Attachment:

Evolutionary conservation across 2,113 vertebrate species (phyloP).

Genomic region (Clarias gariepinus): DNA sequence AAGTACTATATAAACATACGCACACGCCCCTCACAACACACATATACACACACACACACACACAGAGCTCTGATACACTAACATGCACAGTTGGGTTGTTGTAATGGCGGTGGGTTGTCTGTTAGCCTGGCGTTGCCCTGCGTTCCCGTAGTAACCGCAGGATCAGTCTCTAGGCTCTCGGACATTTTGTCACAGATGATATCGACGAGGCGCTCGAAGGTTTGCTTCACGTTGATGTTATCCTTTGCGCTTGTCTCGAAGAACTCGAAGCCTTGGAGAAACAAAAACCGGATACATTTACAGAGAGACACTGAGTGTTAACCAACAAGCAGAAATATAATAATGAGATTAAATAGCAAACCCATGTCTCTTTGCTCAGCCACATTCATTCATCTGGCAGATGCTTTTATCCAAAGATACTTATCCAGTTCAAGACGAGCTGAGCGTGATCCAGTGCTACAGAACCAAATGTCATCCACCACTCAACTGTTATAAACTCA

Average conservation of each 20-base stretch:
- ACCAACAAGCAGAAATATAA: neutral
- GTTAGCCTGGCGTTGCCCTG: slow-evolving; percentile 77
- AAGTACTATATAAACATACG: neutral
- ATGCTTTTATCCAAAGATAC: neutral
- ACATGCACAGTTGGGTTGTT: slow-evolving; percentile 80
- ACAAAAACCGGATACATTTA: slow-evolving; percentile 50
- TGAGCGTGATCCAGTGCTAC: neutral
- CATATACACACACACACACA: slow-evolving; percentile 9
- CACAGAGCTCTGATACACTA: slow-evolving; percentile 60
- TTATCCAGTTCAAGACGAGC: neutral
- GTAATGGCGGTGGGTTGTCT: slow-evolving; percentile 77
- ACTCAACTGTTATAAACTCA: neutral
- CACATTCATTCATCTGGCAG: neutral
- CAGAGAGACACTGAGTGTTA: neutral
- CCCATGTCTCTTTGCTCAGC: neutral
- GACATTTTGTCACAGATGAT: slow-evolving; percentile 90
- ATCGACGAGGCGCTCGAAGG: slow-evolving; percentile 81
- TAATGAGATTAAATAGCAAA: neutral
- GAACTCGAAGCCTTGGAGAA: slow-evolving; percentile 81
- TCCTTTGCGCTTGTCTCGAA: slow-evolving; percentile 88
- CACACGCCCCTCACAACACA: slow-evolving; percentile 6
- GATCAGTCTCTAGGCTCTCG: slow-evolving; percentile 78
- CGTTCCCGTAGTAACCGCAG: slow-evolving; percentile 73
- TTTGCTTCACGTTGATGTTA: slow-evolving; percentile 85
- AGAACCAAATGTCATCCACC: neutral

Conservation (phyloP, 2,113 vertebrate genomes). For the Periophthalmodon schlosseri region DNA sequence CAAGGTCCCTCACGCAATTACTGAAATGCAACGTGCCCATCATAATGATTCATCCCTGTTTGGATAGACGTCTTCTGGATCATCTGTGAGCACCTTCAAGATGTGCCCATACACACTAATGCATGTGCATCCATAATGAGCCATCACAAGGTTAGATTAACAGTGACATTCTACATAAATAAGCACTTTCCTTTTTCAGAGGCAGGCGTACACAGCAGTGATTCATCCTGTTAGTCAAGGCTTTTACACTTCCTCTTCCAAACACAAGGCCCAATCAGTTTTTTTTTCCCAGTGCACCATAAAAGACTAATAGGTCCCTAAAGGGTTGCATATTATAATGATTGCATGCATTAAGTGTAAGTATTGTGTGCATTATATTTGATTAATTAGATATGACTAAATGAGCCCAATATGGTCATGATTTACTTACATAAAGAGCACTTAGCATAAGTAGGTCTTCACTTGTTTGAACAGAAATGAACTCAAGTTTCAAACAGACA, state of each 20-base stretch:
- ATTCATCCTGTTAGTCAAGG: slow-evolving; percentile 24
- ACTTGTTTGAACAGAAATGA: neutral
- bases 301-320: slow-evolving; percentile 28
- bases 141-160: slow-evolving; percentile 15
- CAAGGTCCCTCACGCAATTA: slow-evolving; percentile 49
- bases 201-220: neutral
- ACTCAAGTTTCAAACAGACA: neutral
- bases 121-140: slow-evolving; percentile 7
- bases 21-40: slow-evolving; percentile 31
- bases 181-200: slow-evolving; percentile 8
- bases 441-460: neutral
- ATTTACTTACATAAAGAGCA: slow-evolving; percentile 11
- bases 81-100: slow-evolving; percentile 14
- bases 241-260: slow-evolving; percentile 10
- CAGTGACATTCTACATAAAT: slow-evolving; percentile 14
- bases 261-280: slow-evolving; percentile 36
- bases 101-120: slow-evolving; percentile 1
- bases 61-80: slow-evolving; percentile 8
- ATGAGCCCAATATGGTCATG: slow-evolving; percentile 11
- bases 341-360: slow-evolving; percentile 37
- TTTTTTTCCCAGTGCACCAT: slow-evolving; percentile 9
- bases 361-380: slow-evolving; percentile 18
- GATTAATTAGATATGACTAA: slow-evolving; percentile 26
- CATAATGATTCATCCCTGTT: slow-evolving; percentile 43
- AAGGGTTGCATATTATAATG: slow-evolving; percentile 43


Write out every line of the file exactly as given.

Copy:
Evolutionary conservation across 2,113 vertebrate species (phyloP).

Genomic region (Clarias gariepinus): DNA sequence AAGTACTATATAAACATACGCACACGCCCCTCACAACACACATATACACACACACACACACACAGAGCTCTGATACACTAACATGCACAGTTGGGTTGTTGTAATGGCGGTGGGTTGTCTGTTAGCCTGGCGTTGCCCTGCGTTCCCGTAGTAACCGCAGGATCAGTCTCTAGGCTCTCGGACATTTTGTCACAGATGATATCGACGAGGCGCTCGAAGGTTTGCTTCACGTTGATGTTATCCTTTGCGCTTGTCTCGAAGAACTCGAAGCCTTGGAGAAACAAAAACCGGATACATTTACAGAGAGACACTGAGTGTTAACCAACAAGCAGAAATATAATAATGAGATTAAATAGCAAACCCATGTCTCTTTGCTCAGCCACATTCATTCATCTGGCAGATGCTTTTATCCAAAGATACTTATCCAGTTCAAGACGAGCTGAGCGTGATCCAGTGCTACAGAACCAAATGTCATCCACCACTCAACTGTTATAAACTCA

Average conservation of each 20-base stretch:
- ACCAACAAGCAGAAATATAA: neutral
- GTTAGCCTGGCGTTGCCCTG: slow-evolving; percentile 77
- AAGTACTATATAAACATACG: neutral
- ATGCTTTTATCCAAAGATAC: neutral
- ACATGCACAGTTGGGTTGTT: slow-evolving; percentile 80
- ACAAAAACCGGATACATTTA: slow-evolving; percentile 50
- TGAGCGTGATCCAGTGCTAC: neutral
- CATATACACACACACACACA: slow-evolving; percentile 9
- CACAGAGCTCTGATACACTA: slow-evolving; percentile 60
- TTATCCAGTTCAAGACGAGC: neutral
- GTAATGGCGGTGGGTTGTCT: slow-evolving; percentile 77
- ACTCAACTGTTATAAACTCA: neutral
- CACATTCATTCATCTGGCAG: neutral
- CAGAGAGACACTGAGTGTTA: neutral
- CCCATGTCTCTTTGCTCAGC: neutral
- GACATTTTGTCACAGATGAT: slow-evolving; percentile 90
- ATCGACGAGGCGCTCGAAGG: slow-evolving; percentile 81
- TAATGAGATTAAATAGCAAA: neutral
- GAACTCGAAGCCTTGGAGAA: slow-evolving; percentile 81
- TCCTTTGCGCTTGTCTCGAA: slow-evolving; percentile 88
- CACACGCCCCTCACAACACA: slow-evolving; percentile 6
- GATCAGTCTCTAGGCTCTCG: slow-evolving; percentile 78
- CGTTCCCGTAGTAACCGCAG: slow-evolving; percentile 73
- TTTGCTTCACGTTGATGTTA: slow-evolving; percentile 85
- AGAACCAAATGTCATCCACC: neutral

Conservation (phyloP, 2,113 vertebrate genomes). For the Periophthalmodon schlosseri region DNA sequence CAAGGTCCCTCACGCAATTACTGAAATGCAACGTGCCCATCATAATGATTCATCCCTGTTTGGATAGACGTCTTCTGGATCATCTGTGAGCACCTTCAAGATGTGCCCATACACACTAATGCATGTGCATCCATAATGAGCCATCACAAGGTTAGATTAACAGTGACATTCTACATAAATAAGCACTTTCCTTTTTCAGAGGCAGGCGTACACAGCAGTGATTCATCCTGTTAGTCAAGGCTTTTACACTTCCTCTTCCAAACACAAGGCCCAATCAGTTTTTTTTTCCCAGTGCACCATAAAAGACTAATAGGTCCCTAAAGGGTTGCATATTATAATGATTGCATGCATTAAGTGTAAGTATTGTGTGCATTATATTTGATTAATTAGATATGACTAAATGAGCCCAATATGGTCATGATTTACTTACATAAAGAGCACTTAGCATAAGTAGGTCTTCACTTGTTTGAACAGAAATGAACTCAAGTTTCAAACAGACA, state of each 20-base stretch:
- ATTCATCCTGTTAGTCAAGG: slow-evolving; percentile 24
- ACTTGTTTGAACAGAAATGA: neutral
- bases 301-320: slow-evolving; percentile 28
- bases 141-160: slow-evolving; percentile 15
- CAAGGTCCCTCACGCAATTA: slow-evolving; percentile 49
- bases 201-220: neutral
- ACTCAAGTTTCAAACAGACA: neutral
- bases 121-140: slow-evolving; percentile 7
- bases 21-40: slow-evolving; percentile 31
- bases 181-200: slow-evolving; percentile 8
- bases 441-460: neutral
- ATTTACTTACATAAAGAGCA: slow-evolving; percentile 11
- bases 81-100: slow-evolving; percentile 14
- bases 241-260: slow-evolving; percentile 10
- CAGTGACATTCTACATAAAT: slow-evolving; percentile 14
- bases 261-280: slow-evolving; percentile 36
- bases 101-120: slow-evolving; percentile 1
- bases 61-80: slow-evolving; percentile 8
- ATGAGCCCAATATGGTCATG: slow-evolving; percentile 11
- bases 341-360: slow-evolving; percentile 37
- TTTTTTTCCCAGTGCACCAT: slow-evolving; percentile 9
- bases 361-380: slow-evolving; percentile 18
- GATTAATTAGATATGACTAA: slow-evolving; percentile 26
- CATAATGATTCATCCCTGTT: slow-evolving; percentile 43
- AAGGGTTGCATATTATAATG: slow-evolving; percentile 43